Where is the segue from CB to Job's web enabled phone, they have approximately the same adoption rates.

CVOS man | Mar 07, 2008 | 4:22PM

I think the poll option answers are stupid and should be removed! Why is he judged as greedy either if he sell or doesn't sell? What is difference about Mr. Zuckerberg than any other founder/CEO of a successful startup? Tell us readers or make the poll answer more thoughtful.

Terry | Mar 07, 2008 | 4:28PM

I now have 5497 friends I've never communicated with.

Mike Farmer | Mar 07, 2008 | 4:34PM

I bet you are going to catch a lot of heat for this article, Cringely.

Keep it up!

RHL | Mar 07, 2008 | 4:43PM

The iPhone sucks. So does Steve jobs. Is he dis'd enough for you?

bgates | Mar 07, 2008 | 4:47PM

Actually, this post just gave me an idea for a CB-radio based art project...

Reed | Mar 07, 2008 | 4:48PM

I think you're bang on. It's great for occasionally checking in to see photos of your cousin's new baby, but ir's just not sustainable.. Just like a million other sites, except for google ads, there is no real business there.

Lee in London | Mar 07, 2008 | 5:02PM

Wow, you've still got it. Your analogy is spot on.

Shii | Mar 07, 2008 | 5:05PM

The top companies will linger but no longer as just "social networking" sites. They will morph into platforms for providing services for members. You're already seeing the transition today with MySpace and Facebook's application platforms and Google's OpenSocial. In effect, Google and Yahoo already have the world's largest social networks by virtue of all those account members. All they need to do is set up the cross-linked services for their members to create relationships and jointly use services. Expect a "shakeout" coming soon that will leave just 2-3 big "social platform" players, in the same way the search engine market got pruned. I think the real question is if MySpace and Facebook will be able to stay afloat and relevant once Google, Yahoo, and Microsoft have developed proper social platforms and applications for their account holders.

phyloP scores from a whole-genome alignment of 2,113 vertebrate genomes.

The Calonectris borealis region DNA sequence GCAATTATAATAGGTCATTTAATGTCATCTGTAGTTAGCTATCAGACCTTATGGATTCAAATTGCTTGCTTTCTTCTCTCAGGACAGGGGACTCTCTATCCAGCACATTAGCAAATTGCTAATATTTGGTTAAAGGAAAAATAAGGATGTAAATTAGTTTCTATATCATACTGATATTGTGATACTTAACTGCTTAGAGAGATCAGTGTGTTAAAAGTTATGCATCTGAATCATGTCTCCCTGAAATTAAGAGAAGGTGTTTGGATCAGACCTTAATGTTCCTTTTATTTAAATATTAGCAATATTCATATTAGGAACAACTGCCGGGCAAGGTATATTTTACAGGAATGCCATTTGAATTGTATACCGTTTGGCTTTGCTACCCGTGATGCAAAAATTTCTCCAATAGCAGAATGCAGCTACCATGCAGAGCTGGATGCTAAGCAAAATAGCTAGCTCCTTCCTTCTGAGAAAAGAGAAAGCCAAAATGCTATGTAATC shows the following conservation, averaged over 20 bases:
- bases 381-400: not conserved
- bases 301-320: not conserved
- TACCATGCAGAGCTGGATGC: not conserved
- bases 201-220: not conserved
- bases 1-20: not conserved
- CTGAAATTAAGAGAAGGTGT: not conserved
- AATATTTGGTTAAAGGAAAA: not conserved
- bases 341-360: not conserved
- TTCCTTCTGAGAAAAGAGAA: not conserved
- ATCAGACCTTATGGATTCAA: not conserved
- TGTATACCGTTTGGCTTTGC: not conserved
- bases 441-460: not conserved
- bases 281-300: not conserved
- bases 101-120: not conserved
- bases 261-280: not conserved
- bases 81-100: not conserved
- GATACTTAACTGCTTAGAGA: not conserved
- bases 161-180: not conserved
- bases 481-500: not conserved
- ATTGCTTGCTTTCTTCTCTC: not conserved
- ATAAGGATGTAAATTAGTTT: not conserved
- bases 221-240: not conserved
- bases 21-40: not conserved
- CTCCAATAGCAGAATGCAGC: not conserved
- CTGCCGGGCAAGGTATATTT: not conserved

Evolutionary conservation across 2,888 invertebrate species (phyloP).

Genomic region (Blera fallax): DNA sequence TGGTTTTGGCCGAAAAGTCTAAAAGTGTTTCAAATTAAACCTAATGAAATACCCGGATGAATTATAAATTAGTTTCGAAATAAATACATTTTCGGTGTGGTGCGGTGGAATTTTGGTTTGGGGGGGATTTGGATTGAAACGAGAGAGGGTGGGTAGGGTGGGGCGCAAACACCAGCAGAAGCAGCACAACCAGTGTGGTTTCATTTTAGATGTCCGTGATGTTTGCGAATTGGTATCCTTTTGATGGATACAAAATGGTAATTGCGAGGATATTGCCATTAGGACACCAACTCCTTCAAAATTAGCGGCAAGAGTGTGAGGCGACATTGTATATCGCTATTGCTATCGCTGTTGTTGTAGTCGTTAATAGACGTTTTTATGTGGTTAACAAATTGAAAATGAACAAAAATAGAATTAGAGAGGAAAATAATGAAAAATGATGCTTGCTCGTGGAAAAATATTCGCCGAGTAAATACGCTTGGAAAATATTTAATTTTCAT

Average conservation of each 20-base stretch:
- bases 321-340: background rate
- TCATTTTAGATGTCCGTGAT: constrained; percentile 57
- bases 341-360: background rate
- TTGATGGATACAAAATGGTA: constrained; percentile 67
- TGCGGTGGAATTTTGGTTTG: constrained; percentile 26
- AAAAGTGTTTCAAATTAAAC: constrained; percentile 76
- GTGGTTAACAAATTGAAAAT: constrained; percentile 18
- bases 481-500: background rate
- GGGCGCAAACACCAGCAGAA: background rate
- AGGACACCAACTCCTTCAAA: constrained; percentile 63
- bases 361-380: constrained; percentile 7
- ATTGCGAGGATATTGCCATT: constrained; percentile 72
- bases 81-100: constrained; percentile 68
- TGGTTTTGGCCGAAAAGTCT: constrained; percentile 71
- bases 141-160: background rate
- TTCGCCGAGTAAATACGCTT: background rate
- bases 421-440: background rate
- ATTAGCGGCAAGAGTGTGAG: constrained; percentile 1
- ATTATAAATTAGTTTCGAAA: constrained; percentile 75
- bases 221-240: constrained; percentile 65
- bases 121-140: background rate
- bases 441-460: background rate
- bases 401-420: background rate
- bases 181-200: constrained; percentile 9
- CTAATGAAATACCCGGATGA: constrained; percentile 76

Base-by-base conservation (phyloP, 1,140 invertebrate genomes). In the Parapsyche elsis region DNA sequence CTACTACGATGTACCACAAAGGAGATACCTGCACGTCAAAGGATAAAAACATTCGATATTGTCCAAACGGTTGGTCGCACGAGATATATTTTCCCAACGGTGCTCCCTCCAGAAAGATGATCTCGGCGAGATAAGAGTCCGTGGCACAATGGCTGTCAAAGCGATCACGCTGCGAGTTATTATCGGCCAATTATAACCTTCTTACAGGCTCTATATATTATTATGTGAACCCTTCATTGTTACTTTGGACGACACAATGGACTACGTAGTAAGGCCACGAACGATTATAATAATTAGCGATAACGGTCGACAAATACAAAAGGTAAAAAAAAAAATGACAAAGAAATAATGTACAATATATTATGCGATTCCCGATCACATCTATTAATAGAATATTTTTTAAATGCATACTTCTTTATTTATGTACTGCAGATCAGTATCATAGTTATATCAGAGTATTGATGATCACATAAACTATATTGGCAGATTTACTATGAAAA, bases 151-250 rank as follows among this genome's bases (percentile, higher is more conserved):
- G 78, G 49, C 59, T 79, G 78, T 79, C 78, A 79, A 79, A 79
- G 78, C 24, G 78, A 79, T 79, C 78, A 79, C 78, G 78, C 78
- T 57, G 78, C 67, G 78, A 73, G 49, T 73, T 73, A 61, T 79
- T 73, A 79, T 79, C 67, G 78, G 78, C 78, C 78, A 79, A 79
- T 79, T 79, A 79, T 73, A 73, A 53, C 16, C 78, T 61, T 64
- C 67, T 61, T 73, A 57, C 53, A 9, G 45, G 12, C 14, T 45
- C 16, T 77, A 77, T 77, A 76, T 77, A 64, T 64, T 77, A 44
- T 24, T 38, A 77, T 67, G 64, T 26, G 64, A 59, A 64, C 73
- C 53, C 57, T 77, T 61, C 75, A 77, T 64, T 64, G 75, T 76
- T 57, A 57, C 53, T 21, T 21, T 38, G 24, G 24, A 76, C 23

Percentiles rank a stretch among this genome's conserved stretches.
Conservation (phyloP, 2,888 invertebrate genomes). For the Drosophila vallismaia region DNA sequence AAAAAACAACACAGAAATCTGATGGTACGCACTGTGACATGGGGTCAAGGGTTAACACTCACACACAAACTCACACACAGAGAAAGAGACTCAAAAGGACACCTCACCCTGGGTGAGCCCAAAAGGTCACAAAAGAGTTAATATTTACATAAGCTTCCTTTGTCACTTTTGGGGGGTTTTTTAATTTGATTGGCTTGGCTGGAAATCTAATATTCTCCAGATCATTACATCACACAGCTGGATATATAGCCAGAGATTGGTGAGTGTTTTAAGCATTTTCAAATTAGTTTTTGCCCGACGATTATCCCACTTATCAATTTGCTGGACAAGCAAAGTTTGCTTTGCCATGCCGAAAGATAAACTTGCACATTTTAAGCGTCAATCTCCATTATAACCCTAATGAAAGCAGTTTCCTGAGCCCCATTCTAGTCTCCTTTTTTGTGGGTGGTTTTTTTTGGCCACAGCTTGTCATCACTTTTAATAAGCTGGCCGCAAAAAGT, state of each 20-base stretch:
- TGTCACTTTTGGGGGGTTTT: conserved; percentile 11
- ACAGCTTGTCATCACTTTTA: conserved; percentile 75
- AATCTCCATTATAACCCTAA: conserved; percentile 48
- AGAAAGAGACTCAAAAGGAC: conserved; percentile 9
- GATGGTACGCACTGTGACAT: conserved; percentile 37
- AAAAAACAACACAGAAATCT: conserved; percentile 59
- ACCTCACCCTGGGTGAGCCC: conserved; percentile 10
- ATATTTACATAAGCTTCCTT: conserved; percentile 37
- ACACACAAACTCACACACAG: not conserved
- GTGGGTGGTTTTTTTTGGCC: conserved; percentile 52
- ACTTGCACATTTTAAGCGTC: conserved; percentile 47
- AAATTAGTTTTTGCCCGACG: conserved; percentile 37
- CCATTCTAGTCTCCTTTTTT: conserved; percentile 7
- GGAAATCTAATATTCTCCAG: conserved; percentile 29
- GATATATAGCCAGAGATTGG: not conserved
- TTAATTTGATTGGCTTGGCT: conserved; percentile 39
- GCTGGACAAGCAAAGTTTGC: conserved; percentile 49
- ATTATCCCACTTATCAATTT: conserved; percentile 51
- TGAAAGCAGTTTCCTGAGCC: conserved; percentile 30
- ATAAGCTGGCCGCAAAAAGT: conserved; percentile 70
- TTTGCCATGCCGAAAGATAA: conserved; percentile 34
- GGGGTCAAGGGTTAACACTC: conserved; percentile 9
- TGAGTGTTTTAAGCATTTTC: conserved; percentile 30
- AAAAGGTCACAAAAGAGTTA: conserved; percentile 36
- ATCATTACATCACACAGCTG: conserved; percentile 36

Patrick | Mar 07, 2008 | 5:34PM

I think people genuinely have fun on Facebook and alike and they do make some money from ads, maybe they're not going to buy out Yahoo! But that doesn't mean they can't pay their bills and drive a Benz.

The Apps thing is pretty lame on Facebook, very few are worth while and they need to tone back the annoy-o-factor on them.

As for your facebook app.... if they can press a call button they can use a normal call-button box that already calls 911 for them, and their computer doesn't have to be on...

Noah | Mar 07, 2008 | 5:39PM

Bob,

I love your articles; everything that you have written has helped me in one way or another. Some say that you are only 5% right on your predictions, but hey, I can live with that and have for many years, its better then 0%. Don’t stop giving it like you do. I have to agree 100% on your view of the Social Networking madness. It’s RIP is near. There’s only so much we can take before it becomes that same song that keeps playing on the radio, over and over, pretty much like “Ice- Ice Baby. Maybe one day you will be writing about me. Thanks from Dallas Texas

Albert Raggio
A big fan of your views.

Albert Raggio | Mar 07, 2008 | 6:10PM

Bob, for once, you are wrong.

Social network sites will always be here, thanks to the "toy manufacturer's law" - which says that as your old customers get older, a new generation of kids comes along who haven't seen what you're selling.